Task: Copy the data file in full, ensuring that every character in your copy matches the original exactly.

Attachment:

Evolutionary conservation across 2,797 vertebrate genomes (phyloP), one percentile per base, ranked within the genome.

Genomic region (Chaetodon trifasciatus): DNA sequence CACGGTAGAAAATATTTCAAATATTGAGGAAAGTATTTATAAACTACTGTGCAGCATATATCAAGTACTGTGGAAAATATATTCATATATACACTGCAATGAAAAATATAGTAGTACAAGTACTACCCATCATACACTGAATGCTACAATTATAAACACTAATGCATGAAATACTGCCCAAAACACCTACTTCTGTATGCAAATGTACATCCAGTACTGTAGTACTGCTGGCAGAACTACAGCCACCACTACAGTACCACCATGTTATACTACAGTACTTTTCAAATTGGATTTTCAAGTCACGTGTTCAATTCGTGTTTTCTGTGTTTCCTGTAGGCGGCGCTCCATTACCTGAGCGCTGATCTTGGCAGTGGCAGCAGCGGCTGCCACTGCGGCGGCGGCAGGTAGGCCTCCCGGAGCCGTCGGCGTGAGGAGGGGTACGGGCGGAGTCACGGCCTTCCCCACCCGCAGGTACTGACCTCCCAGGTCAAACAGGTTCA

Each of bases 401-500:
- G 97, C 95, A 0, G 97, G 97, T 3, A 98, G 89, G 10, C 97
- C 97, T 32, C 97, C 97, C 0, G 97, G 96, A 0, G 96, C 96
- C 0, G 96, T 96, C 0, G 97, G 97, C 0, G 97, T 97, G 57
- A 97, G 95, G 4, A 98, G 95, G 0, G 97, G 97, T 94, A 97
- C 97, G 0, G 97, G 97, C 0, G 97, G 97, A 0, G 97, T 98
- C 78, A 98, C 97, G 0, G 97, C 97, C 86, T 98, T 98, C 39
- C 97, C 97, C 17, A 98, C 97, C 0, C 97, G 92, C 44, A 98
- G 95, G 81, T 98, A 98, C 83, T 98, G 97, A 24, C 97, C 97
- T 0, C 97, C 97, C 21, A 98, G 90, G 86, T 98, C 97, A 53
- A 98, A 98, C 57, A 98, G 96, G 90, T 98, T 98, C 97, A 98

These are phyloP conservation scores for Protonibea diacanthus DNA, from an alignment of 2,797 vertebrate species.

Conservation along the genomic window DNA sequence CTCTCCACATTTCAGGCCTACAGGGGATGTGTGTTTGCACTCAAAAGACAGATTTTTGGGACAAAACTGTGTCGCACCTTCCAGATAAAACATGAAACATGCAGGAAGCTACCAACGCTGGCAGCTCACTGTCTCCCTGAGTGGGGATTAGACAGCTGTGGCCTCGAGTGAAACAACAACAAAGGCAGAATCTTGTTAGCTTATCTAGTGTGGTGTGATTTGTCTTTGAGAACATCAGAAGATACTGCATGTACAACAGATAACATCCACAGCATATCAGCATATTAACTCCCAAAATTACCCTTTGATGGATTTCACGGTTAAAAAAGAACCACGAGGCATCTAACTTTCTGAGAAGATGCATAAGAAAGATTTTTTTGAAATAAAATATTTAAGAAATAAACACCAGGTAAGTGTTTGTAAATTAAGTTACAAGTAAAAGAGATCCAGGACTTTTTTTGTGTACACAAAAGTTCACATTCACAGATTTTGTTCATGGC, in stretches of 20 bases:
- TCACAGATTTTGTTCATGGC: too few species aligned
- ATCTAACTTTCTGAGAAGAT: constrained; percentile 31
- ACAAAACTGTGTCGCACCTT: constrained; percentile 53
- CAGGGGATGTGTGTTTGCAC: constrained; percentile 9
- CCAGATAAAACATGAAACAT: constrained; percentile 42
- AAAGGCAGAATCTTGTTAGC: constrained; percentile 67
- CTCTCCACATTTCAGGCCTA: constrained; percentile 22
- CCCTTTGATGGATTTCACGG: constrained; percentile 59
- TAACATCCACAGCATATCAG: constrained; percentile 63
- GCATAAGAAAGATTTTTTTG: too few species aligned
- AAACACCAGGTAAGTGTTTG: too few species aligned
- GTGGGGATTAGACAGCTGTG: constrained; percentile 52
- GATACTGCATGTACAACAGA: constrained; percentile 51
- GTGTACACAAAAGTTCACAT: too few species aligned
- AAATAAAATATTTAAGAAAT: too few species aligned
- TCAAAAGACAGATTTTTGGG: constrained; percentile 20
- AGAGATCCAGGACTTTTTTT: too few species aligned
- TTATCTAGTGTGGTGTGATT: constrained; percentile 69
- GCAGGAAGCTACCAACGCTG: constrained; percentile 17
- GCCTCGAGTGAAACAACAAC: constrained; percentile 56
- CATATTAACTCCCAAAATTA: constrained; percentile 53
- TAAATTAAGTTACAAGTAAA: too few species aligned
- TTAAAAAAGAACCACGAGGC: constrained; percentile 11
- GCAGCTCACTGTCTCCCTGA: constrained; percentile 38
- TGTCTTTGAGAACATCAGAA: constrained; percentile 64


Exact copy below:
Evolutionary conservation across 2,797 vertebrate genomes (phyloP), one percentile per base, ranked within the genome.

Genomic region (Chaetodon trifasciatus): DNA sequence CACGGTAGAAAATATTTCAAATATTGAGGAAAGTATTTATAAACTACTGTGCAGCATATATCAAGTACTGTGGAAAATATATTCATATATACACTGCAATGAAAAATATAGTAGTACAAGTACTACCCATCATACACTGAATGCTACAATTATAAACACTAATGCATGAAATACTGCCCAAAACACCTACTTCTGTATGCAAATGTACATCCAGTACTGTAGTACTGCTGGCAGAACTACAGCCACCACTACAGTACCACCATGTTATACTACAGTACTTTTCAAATTGGATTTTCAAGTCACGTGTTCAATTCGTGTTTTCTGTGTTTCCTGTAGGCGGCGCTCCATTACCTGAGCGCTGATCTTGGCAGTGGCAGCAGCGGCTGCCACTGCGGCGGCGGCAGGTAGGCCTCCCGGAGCCGTCGGCGTGAGGAGGGGTACGGGCGGAGTCACGGCCTTCCCCACCCGCAGGTACTGACCTCCCAGGTCAAACAGGTTCA

Each of bases 401-500:
- G 97, C 95, A 0, G 97, G 97, T 3, A 98, G 89, G 10, C 97
- C 97, T 32, C 97, C 97, C 0, G 97, G 96, A 0, G 96, C 96
- C 0, G 96, T 96, C 0, G 97, G 97, C 0, G 97, T 97, G 57
- A 97, G 95, G 4, A 98, G 95, G 0, G 97, G 97, T 94, A 97
- C 97, G 0, G 97, G 97, C 0, G 97, G 97, A 0, G 97, T 98
- C 78, A 98, C 97, G 0, G 97, C 97, C 86, T 98, T 98, C 39
- C 97, C 97, C 17, A 98, C 97, C 0, C 97, G 92, C 44, A 98
- G 95, G 81, T 98, A 98, C 83, T 98, G 97, A 24, C 97, C 97
- T 0, C 97, C 97, C 21, A 98, G 90, G 86, T 98, C 97, A 53
- A 98, A 98, C 57, A 98, G 96, G 90, T 98, T 98, C 97, A 98

These are phyloP conservation scores for Protonibea diacanthus DNA, from an alignment of 2,797 vertebrate species.

Conservation along the genomic window DNA sequence CTCTCCACATTTCAGGCCTACAGGGGATGTGTGTTTGCACTCAAAAGACAGATTTTTGGGACAAAACTGTGTCGCACCTTCCAGATAAAACATGAAACATGCAGGAAGCTACCAACGCTGGCAGCTCACTGTCTCCCTGAGTGGGGATTAGACAGCTGTGGCCTCGAGTGAAACAACAACAAAGGCAGAATCTTGTTAGCTTATCTAGTGTGGTGTGATTTGTCTTTGAGAACATCAGAAGATACTGCATGTACAACAGATAACATCCACAGCATATCAGCATATTAACTCCCAAAATTACCCTTTGATGGATTTCACGGTTAAAAAAGAACCACGAGGCATCTAACTTTCTGAGAAGATGCATAAGAAAGATTTTTTTGAAATAAAATATTTAAGAAATAAACACCAGGTAAGTGTTTGTAAATTAAGTTACAAGTAAAAGAGATCCAGGACTTTTTTTGTGTACACAAAAGTTCACATTCACAGATTTTGTTCATGGC, in stretches of 20 bases:
- TCACAGATTTTGTTCATGGC: too few species aligned
- ATCTAACTTTCTGAGAAGAT: constrained; percentile 31
- ACAAAACTGTGTCGCACCTT: constrained; percentile 53
- CAGGGGATGTGTGTTTGCAC: constrained; percentile 9
- CCAGATAAAACATGAAACAT: constrained; percentile 42
- AAAGGCAGAATCTTGTTAGC: constrained; percentile 67
- CTCTCCACATTTCAGGCCTA: constrained; percentile 22
- CCCTTTGATGGATTTCACGG: constrained; percentile 59
- TAACATCCACAGCATATCAG: constrained; percentile 63
- GCATAAGAAAGATTTTTTTG: too few species aligned
- AAACACCAGGTAAGTGTTTG: too few species aligned
- GTGGGGATTAGACAGCTGTG: constrained; percentile 52
- GATACTGCATGTACAACAGA: constrained; percentile 51
- GTGTACACAAAAGTTCACAT: too few species aligned
- AAATAAAATATTTAAGAAAT: too few species aligned
- TCAAAAGACAGATTTTTGGG: constrained; percentile 20
- AGAGATCCAGGACTTTTTTT: too few species aligned
- TTATCTAGTGTGGTGTGATT: constrained; percentile 69
- GCAGGAAGCTACCAACGCTG: constrained; percentile 17
- GCCTCGAGTGAAACAACAAC: constrained; percentile 56
- CATATTAACTCCCAAAATTA: constrained; percentile 53
- TAAATTAAGTTACAAGTAAA: too few species aligned
- TTAAAAAAGAACCACGAGGC: constrained; percentile 11
- GCAGCTCACTGTCTCCCTGA: constrained; percentile 38
- TGTCTTTGAGAACATCAGAA: constrained; percentile 64